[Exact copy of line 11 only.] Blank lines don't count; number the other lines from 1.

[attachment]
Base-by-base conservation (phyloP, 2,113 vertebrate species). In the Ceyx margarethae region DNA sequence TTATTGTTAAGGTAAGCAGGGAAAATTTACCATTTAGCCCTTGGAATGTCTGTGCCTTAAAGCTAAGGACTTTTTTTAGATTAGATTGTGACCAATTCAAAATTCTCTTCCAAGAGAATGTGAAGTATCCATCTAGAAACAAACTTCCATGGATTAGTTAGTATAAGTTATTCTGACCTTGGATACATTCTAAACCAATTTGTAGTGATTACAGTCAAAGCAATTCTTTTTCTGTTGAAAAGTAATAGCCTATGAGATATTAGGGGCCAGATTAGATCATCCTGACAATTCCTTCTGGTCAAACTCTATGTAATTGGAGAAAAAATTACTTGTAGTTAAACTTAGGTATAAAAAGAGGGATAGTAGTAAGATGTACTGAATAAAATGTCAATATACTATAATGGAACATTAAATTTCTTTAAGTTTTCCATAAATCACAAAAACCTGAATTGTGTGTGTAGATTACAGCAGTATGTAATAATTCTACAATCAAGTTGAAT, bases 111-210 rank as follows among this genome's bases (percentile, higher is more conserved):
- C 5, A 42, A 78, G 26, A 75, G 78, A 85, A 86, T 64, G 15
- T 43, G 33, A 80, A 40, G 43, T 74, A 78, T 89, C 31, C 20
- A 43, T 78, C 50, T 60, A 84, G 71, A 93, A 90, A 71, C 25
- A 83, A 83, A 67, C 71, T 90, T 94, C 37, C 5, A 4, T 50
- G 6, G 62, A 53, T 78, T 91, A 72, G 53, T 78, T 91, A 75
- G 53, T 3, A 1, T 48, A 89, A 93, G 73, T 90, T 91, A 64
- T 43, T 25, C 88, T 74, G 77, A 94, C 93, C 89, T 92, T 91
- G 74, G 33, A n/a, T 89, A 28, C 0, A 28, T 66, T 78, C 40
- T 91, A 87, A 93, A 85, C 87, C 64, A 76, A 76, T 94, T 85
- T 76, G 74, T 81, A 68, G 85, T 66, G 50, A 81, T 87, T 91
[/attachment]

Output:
- T 76, G 74, T 81, A 68, G 85, T 66, G 50, A 81, T 87, T 91